Coping With Weight Can Be Harder Than Losing It
Losing weight is hard enough, but coping with weight loss can be even harder. Losing weight doesn’t just make you look and feel better, it changes your life…literally. Your friends may become jealous of your success and shy away from you. You may catch flack from a spouse or significant other who liked you better "with some meat on your bones." You may be discontented with the body you ended up with, especially if it looks nothing like that supermodel’s picture you kept on the refrigerator as motivation. The truth is, weight loss sometimes hurts. The sooner you realize this, the less like you’ll fold when or if it happens.
Focus on Lifelong Health Benefits Rather the Superficial
Stay focused on the health benefits of losing weight, rather than the superficial ones. The realization that you have too much flabby skin in all the wrong places to ever wear a bikini or mini-skirt again may hurt–a lot, especially if it was your main motivation. Disappointment over never being able to wear short shorts or low-cut jeans pales in comparison to the feeling of increased energy and stamina. Being able to wear a figure-flattering dress is a great feeling, but it is no substitute for the peace of mind you get from knowing you’re at a lower risk for stroke, heart disease, and diabetes.
This Isn’t About Them, It’s About You
Remember that you’re losing weight for you, not your friends and family. When they slyly attempt to sabotage your efforts, insisting you’re getting too skinny or you’ve lost enough weight, thank them for their concern and assure them that you’ve got your weight loss plan well under control. Politely decline when they entice you with dessert or second helpings. Or take one bite, put the down the fork and say that you’re really not that hungry. Whatever you do, don’t get defensive or go on the offensive. Stay in control of how you react to the situation. Don’t let the situation control you.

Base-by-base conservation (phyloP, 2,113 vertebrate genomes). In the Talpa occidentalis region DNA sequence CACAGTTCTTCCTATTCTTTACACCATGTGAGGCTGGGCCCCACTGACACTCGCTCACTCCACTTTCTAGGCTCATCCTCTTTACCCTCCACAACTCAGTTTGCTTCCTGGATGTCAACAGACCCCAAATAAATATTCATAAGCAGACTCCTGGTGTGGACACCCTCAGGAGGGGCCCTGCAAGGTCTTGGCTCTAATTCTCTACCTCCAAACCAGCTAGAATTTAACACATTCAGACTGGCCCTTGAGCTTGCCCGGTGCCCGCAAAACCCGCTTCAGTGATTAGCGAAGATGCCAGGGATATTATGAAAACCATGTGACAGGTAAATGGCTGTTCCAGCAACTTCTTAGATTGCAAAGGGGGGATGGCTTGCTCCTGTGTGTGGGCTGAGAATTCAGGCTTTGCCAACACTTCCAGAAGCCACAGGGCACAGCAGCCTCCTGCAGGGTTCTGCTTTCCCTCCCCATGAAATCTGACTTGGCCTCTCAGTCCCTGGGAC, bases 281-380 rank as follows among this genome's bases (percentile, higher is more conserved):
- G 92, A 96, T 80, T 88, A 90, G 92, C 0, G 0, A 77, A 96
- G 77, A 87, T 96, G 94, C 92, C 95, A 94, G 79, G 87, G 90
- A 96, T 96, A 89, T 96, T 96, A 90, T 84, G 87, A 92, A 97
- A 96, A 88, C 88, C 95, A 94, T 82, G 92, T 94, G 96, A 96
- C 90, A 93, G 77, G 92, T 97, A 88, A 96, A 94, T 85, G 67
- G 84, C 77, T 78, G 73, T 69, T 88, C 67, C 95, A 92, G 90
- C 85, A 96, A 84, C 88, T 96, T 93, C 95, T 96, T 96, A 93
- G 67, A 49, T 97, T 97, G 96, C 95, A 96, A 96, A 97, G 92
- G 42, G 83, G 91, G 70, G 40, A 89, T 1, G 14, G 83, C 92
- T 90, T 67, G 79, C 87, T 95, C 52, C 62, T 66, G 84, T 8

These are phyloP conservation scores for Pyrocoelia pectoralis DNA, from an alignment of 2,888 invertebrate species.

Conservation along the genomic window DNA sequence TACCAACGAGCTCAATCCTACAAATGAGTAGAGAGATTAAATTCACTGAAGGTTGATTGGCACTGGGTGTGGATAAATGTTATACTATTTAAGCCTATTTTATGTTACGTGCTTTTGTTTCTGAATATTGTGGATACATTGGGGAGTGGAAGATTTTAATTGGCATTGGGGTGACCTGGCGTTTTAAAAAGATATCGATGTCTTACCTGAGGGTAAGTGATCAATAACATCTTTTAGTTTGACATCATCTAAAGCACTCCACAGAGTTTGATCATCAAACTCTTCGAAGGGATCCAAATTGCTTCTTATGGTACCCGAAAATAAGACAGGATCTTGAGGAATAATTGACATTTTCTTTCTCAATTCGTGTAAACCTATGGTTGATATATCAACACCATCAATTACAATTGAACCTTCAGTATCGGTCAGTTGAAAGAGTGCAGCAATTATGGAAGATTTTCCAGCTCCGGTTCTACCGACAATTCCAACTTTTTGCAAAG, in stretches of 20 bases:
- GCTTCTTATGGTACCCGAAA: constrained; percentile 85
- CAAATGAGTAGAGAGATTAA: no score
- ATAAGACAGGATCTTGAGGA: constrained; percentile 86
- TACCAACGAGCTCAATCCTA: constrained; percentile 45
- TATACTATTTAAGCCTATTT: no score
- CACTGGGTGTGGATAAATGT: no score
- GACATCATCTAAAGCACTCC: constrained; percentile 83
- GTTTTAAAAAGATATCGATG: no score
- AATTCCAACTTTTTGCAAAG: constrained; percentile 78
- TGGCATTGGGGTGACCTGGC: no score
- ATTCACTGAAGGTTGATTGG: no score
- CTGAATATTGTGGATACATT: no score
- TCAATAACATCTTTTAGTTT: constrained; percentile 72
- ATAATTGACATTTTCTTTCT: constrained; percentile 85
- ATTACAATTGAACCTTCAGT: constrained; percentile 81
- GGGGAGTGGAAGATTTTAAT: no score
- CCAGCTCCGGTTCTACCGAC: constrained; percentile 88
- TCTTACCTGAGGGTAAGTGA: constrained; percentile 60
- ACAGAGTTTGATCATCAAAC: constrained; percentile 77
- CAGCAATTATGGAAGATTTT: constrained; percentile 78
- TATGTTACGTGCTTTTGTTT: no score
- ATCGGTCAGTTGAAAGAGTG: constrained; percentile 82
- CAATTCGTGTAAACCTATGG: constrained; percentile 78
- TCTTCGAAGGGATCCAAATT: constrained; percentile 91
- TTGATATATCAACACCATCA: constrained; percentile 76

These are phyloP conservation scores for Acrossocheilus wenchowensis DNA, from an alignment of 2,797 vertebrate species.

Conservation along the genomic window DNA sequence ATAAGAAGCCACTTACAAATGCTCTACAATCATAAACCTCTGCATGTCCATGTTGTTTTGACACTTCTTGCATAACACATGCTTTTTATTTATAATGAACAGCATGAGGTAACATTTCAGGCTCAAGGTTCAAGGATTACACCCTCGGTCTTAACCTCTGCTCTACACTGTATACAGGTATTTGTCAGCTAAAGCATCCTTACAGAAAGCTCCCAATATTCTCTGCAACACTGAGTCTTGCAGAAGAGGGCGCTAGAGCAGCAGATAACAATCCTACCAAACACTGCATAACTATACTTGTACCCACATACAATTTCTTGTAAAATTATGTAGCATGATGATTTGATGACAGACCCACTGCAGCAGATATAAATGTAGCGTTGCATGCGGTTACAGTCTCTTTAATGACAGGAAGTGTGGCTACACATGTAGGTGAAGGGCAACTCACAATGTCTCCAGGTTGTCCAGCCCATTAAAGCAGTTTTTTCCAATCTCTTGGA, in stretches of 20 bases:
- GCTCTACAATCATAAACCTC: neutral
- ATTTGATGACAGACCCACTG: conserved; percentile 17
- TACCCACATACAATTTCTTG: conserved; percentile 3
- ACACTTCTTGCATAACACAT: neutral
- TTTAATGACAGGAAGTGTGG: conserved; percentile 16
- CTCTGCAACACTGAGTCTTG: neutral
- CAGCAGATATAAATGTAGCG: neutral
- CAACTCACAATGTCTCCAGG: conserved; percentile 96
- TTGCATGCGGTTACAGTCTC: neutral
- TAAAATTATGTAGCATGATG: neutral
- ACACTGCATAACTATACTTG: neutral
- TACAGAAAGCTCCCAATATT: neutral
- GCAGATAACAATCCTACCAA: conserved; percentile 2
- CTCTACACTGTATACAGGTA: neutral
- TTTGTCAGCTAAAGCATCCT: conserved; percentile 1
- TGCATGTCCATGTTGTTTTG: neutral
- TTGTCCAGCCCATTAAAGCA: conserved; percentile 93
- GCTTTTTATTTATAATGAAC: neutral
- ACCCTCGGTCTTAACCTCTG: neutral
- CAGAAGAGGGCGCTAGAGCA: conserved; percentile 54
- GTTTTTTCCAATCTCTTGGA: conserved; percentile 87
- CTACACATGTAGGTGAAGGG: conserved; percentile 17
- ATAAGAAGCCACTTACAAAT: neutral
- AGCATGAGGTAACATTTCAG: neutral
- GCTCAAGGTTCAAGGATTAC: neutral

When Weight Loss Hurts
Anticipate your transformation from fat to fabulous to elicit varied reactions from those around you. Coping with weight loss becomes a real test when it becomes obvious that not everyone admires your weight loss. Some of your acquaintances will admire and compliment you. Others will be jealous and make snide comments to make you feel bad. It stings when family and friends become casualties of your weight-loss success. Take comfort with those friends who stick by you and find new ones to replace those who don’t. Have a heart-to-heart with your spouse or significant other. Sometimes a partner may become unsupportive and even attempt to derail your efforts out of insecurity or fear of losing you once you lose weight. Encourage your partner to talk about his feelings and find a way each day to give him reassurance that your relationship is solid.
Be Patient and Enjoy the Journey to a New You
Sometimes we focus so hard on reaching the goal that we don’t appreciate the small successes along the way. So you lost only 20 lbs in six months instead of the 50 lbs you were hoping for. It doesn’t mean you’re doing something wrong. As long as those pounds are coming off instead of piling on, you’re doing everything right. Twenty pounds is significant. Lift a 20-lb bag of potatoes and see for yourself. That’s 20 lbs less weight on your joints and internal organs. That’s more of a reason to stay on the weight loss course than getting into a smaller pair of jeans. Give it time and the rest of the pounds will be dropping off before you know it.